The reluctant grunge icon had been wandering for several weeks when he shot himself in the head with his shotgun on that fateful April 5, 1994. A month before, there was the coma in a hotel room in Rome. The result of 50 Rohypnol pills that the Nirvana frontman washed down with a bottle of champagne. There was the police intervention in the marital home in Seattle, where the law confiscated a whole stash of firearms after a disturbing call from Kurt’s wife, Courtney Love. And then there was that massive heroin addiction.
On March 31, 1994, the musician fled the rehab clinic. Eight days later, electrician Gary Smith found his lifeless body. The famous suicide note had been pinned to a plant pot with a red pen for three days. But did it really happen that way? You wouldn’t want to feed the fans who believe their idol was murdered on behalf of his wife. Filmmaker Nick Broomfield dedicated the controversial documentary ‘Kurt & Courtney’ to it in 1998.
More crucial is the music. The most sacred outlet that the tormented young man in the flannel lumberjack shirt from Aberdeen was always about. From the playful ‘About a Girl’, which already skillfully demonstrated on the dirty debut album ‘Bleach’ (1989) that Cobain knew very well how to write a catchy melodic pop song. Followed by the sudden catapulting to stratospheric stardom that ‘Nevermind’ (1991) and the opening track ‘Smells Like Teen Spirit’ was. The grand, recorded live in just 14 days, ‘In Utero’ (1993), where the crazy exorcisms of ‘Rape Me’, ‘Milk It’, and ‘Tourette’s’ seamlessly blend with the sincere subtleties of ‘Pennnyroyal Tea’ and closing track ‘All Apologies’.
On November 1, 1994, five months after the fatal shotgun blast with the Remington Model 11, the previously recorded ‘MTV Unplugged in New York’ was released. The last verses of the Lead Belly cover ‘Where Did You Sleep Last Night’ were bone-chilling that evening in the Sony Music Studios. When asked for an encore, the singer replied, “I don’t think we can top the last song”. Unfortunately, that turned out to be the sad truth.
2. Richey Edwards (December 22, 1967 – February 1, 1995)
In early 1995, the Manic Street Preachers were on the verge of a major breakthrough. Because a year later, with their fourth studio album ‘Everything Must Go’ (1996), they would capture the second place in the British charts. The bravado with which the Welsh rock band launched its debut ‘Generation Terrorists’ is finally being cashed in. But now there’s first ‘The Holy Bible’ (1994). A dark, gloomy record that rightly counts as a magnum opus in the discography of the Welsh quartet. Sales figures don’t always tell the whole story.
The pitch-black lyrics of the disturbing masterpiece naturally flowed from the pen of Richey James Edwards. Who else comes up with titles like ‘4st 7lb’, a disturbing look at anorexia; or ‘Mausoleum’, which ended up in the notebook after a visit to the Dachau concentration camp?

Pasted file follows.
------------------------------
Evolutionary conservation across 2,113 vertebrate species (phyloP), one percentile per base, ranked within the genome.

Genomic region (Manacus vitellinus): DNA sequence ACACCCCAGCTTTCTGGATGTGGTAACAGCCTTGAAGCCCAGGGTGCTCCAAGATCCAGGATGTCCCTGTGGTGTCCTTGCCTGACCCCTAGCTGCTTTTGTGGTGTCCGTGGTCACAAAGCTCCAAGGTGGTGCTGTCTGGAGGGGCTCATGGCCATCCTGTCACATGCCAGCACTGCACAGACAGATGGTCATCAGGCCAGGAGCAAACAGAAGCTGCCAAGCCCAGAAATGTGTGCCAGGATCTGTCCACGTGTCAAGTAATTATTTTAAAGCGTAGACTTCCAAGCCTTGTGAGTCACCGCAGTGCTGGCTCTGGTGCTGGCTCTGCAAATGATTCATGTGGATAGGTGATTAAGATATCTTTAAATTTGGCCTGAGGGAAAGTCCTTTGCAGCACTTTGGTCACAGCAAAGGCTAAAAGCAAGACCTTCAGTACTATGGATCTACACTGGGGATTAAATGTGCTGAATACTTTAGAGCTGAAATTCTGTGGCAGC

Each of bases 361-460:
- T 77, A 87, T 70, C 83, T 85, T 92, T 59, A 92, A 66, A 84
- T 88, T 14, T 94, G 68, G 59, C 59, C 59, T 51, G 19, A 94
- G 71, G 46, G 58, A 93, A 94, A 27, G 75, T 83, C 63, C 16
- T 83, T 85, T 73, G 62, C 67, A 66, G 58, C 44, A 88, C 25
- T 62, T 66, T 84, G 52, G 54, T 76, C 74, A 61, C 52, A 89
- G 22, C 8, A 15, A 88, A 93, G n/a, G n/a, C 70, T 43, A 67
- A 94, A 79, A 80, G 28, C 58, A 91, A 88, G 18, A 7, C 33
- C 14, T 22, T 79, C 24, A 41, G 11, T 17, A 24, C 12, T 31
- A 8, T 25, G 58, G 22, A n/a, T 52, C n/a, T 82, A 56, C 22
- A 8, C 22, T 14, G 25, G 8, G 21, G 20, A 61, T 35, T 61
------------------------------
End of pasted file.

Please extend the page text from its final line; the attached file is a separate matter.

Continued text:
The neo-romantic rhythm guitarist struggled with his demons once again during the recordings. They had been with him for a while. When a teasing NME journalist Steve Lamacq asked Richey how serious he was about The Manics after a show at the Norwich Arts Centre on May 15, 1991, the musician promptly carved ‘4 REAL’ with a razor blade into his left arm. It earned him 17 stitches at Norwich General Hospital and a pale-faced Lamacq.
On February 1, 1995, Richey Edwards simply disappeared. Like a ghost. The creative brain behind The Manics’ early far-left androgynous-punk-glam image left no body behind. A month after his sudden disappearance, his empty car was found at the Severn Bridge, a popular hotspot for suicides. In the following years, fans believed they recognized the singer, presumed dead, in the most exotic places. Hippie markets in Goa, bars in the Canary Islands.
It wasn’t until November 23, 2008, that Richey’s parents legally declared their missing son dead. His former band members continued as a trio, evolved into a mainstream stadium band, and sold more than ten million records in that capacity. They still deposit a portion of the royalties into Richey’s bank account. Because you never know if he might show up again.
1. Amy Winehouse (September 14, 1983 – July 23, 2011)
“I have a feeling I’m gonna die young”, sighed a then 25-year-old Amy Winehouse to her personal assistant Alex Haines. The man was happy to tell the British press. He also immediately added that the troubled singer spent about 5,000 pounds on drugs every week. Spicy detail: the former employee and Amy Winehouse also had a steamy affair in between working hours. He affectionately called her his little porn star.
On July 23, 2011, it turned out that the British artist had predictive powers; she became the newest member of the Club of 27. That day, her bodyguard found her lifeless body in her North London flat. Alcohol poisoning. It was the inevitable culmination of tumultuous years full of loads of alcohol, suitcases full of drugs, eating disorders, and her much-discussed toxic marriage to the professional do-nothing Blake Fielder-Civil, the viper that introduced her to heroin in a dingy hotel room.
During her life, the English tabloid press had a field day with Amy. That the young woman, plagued by bulimia and lung problems, was a vulnerable little bird under that impressive beehive and tattoos didn’t bother them. The paparazzi have to eat too. Asif Kapadia attempted to restore her reputation in 2015 with the acclaimed documentary ‘Amy’, which received a standing ovation at the Cannes festival that year.
But more important is Amy’s musical legacy. As the first Brit ever, she cashed in 5 Grammy Awards. Of course, she got them for the million success ‘Back to Black’. The breakthrough album with the candid monster hit ‘Rehab’ sold 350,000 copies in the Netherlands alone. But on her debut ‘Frank’, she shows at least as phenomenally her unparalleled vocal capacities.
To say that the jazz and soul singer inspired a whole generation of female artists is like noting that the sun is shining. Adele, Lady Gaga, Florence Welch, and Billie Eilish are just a few names whose lives Amy changed forever.